I know that my hon. Friend takes a keen interest in defence matters, and I absolutely do agree that the Royal Navy continues to provide great service to the territories, particularly in the Caribbean. I, too, commend the servicemen and women of RFA Argus, who are providing vital support to the overseas territories. RFA Argus is boosting the resilience of the territories as they prepare for hurricane season. The FCO and DFID are providing further support to the territories to help deal with the impact of covid-19. In addition, an MOD security assistance team will be supporting local authorities in some of the territories as they respond to the coronavirus.
Developing Countries: Sanitation and Hygiene
Hand washing with soap and water, as we are all recognising, is the first line of defence against coronavirus transmission. The UK has world-leading commercial and scientific expertise on water, sanitation and hygiene. DFID has launched a £100 million scheme with British soap company Unilever to promote hygiene in developing countries, and has given a further £20 million to UNICEF to strengthen its coronavirus response in these areas. We are helping people around the world to defeat this virus.
The International Rescue Committee has highlighted that hand-washing facilities are absolutely crucial in preventing the spread of diseases in the developing world. Our experience of Ebola shows that NGOs currently working on the ground are best placed to scale up an emergency response, so I welcome the funding given to the Red Cross and others, but what plans does the Secretary of State have to increase funding to other local NGOs working within communities?
Good hygiene is the single most effective action an individual can take to prevent covid-19 transmission; that is absolutely an important point. Water sanitation and hygiene are a key part of DFID’s work and vital in humanitarian crises. DFID funds the provision of safe water and sanitation in disaster areas across the globe. Since 2015, DFID has helped over 51 million poor people in Africa and Asia get access to a drinking water supply or toilet for the first time. But we recognise there is still more to do.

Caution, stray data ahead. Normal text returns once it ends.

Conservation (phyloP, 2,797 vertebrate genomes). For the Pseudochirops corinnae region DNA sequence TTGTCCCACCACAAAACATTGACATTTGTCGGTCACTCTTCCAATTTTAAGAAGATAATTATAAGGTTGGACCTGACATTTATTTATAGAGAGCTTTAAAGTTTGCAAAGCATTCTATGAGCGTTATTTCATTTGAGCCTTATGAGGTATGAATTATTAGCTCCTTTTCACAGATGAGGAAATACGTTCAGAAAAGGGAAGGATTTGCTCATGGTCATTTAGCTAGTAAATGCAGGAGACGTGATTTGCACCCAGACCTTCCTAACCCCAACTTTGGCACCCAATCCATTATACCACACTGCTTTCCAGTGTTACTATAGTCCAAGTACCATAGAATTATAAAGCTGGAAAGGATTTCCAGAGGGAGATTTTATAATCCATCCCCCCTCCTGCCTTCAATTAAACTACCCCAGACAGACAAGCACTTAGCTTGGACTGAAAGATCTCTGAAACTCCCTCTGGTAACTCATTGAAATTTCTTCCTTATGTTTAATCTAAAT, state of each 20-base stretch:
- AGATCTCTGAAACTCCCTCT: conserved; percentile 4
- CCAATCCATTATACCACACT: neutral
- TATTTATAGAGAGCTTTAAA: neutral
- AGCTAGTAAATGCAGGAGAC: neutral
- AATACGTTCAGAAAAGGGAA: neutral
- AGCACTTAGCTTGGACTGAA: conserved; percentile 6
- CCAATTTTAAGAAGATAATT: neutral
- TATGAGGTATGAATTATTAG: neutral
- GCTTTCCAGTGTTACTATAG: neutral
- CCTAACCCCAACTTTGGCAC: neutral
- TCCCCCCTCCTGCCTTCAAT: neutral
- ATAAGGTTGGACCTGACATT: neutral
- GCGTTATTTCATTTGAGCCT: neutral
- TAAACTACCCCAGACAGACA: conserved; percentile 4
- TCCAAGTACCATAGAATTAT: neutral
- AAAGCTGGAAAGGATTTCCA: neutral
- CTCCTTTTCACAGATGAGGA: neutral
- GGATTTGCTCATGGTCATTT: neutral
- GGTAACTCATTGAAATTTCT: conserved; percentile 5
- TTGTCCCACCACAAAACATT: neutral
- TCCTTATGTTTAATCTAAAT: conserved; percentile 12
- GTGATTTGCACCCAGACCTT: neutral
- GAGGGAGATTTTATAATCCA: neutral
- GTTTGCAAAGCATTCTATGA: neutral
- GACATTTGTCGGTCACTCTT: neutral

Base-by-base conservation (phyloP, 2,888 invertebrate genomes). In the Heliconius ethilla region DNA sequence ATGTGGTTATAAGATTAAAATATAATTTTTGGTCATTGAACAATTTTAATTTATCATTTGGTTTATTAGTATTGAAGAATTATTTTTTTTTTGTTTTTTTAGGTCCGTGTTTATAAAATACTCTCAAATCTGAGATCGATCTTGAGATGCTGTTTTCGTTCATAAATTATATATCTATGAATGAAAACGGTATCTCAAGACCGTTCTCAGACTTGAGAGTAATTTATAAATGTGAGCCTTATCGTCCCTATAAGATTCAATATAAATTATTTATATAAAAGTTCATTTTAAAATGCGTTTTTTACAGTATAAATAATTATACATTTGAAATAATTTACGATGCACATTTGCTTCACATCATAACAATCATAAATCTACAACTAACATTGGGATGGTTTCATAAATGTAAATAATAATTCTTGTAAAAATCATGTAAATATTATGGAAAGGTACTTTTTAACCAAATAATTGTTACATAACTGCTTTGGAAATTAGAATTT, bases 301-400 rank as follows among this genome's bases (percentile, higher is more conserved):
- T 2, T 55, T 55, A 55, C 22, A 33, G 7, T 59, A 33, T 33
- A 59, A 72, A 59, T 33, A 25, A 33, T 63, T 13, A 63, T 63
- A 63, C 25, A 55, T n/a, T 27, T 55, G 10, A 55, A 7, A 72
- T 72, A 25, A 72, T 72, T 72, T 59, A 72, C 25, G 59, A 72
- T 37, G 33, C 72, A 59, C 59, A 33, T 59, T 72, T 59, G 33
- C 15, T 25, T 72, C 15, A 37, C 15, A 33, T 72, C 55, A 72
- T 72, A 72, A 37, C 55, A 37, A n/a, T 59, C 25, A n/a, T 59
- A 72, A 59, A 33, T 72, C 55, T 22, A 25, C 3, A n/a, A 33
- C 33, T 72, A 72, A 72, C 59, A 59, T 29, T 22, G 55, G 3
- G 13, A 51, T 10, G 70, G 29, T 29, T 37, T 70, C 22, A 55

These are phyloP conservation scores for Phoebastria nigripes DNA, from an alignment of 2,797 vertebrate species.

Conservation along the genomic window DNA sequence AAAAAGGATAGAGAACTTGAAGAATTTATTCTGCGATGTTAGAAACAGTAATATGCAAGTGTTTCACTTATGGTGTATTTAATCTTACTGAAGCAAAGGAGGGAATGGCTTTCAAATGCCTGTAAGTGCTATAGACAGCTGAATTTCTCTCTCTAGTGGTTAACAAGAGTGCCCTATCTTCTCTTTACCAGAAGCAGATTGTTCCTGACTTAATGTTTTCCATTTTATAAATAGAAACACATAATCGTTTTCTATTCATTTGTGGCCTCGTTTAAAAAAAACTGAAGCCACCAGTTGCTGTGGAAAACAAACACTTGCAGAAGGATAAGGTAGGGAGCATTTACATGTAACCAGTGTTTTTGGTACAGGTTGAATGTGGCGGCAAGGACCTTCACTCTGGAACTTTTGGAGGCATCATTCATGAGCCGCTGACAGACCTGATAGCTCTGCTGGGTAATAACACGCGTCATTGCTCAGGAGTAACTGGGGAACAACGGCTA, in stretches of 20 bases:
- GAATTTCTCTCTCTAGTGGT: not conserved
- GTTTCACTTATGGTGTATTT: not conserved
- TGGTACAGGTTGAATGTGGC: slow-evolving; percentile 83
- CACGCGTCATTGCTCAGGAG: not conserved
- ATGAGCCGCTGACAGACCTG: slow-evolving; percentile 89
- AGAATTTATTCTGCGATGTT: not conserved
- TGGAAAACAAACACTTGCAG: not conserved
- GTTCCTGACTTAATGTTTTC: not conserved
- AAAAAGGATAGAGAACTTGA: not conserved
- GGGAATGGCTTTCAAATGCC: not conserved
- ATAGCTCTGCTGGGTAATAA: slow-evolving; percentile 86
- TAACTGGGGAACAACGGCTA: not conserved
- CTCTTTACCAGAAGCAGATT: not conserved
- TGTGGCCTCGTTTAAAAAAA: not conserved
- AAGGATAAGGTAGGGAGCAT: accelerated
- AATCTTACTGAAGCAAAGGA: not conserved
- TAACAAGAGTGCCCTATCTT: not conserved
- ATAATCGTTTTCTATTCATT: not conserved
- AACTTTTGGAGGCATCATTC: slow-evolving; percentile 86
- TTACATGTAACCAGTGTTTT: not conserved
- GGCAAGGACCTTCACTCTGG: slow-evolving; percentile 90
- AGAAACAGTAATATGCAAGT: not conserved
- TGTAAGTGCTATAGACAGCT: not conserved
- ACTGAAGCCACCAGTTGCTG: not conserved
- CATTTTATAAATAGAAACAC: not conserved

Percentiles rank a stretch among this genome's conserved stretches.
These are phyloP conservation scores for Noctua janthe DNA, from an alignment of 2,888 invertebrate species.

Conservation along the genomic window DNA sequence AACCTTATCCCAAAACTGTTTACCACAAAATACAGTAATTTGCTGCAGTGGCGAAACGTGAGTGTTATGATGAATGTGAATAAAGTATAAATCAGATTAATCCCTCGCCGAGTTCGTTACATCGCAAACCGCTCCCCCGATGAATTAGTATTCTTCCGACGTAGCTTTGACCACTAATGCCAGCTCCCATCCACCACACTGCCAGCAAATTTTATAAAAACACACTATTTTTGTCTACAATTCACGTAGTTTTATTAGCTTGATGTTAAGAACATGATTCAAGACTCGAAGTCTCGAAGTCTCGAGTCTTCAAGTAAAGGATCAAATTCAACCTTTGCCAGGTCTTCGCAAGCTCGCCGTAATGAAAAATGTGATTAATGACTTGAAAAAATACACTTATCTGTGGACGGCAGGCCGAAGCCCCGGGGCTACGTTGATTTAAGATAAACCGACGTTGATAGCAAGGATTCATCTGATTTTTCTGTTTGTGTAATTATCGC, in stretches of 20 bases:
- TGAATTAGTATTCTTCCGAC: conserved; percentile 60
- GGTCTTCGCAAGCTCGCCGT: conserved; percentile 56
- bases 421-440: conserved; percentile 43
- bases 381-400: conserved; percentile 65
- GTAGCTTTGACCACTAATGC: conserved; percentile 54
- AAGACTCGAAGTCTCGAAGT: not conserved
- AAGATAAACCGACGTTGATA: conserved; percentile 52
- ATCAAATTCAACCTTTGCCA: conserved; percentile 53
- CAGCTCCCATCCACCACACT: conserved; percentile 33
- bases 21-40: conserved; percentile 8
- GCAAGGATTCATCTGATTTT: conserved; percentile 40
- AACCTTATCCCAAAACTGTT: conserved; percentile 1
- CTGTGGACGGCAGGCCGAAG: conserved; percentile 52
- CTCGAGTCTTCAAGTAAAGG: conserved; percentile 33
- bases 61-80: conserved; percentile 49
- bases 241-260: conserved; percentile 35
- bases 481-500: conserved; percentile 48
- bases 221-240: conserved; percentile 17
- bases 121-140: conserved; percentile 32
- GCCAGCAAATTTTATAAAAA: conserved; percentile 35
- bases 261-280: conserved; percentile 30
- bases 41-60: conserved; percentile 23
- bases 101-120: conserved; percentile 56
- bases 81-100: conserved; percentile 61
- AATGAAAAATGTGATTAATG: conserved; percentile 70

Covid-19: Nutrition Programmes
The UK has long been a world leader when it comes to nutrition, which is why I am looking forward to supporting the Nutrition for Growth summit later this year. We are working hard to stop poor diets making people in developing countries more vulnerable to coronavirus, and we will not allow malnutrition to exacerbate the crisis. For example, we are working through UNICEF to get life-saving supplies to treat acute malnutrition in children across the Sahel, Somalia, Nigeria and Yemen.
As the Minister said, malnourished people are clearly at a greater risk of serious health problems due to coronavirus than healthy people. How is DFID specifically supporting its partners to adapt their nutritional programmes in the light of covid-19 and working to minimise disruption to supply chains so that we do not see a surge in malnutrition cases?
This is an important point. We know that for every percentage point contraction in global GDP from covid-19 we would expect to see as a result, sadly, up to an additional 4 million stunted children, and acute malnutrition is likely to increase. Between 2015 and March 2019, DFID reached 50.6 million women, adolescent girls and young children with nutrition services in 25 countries, and this includes life-saving treatment for acute malnutrition.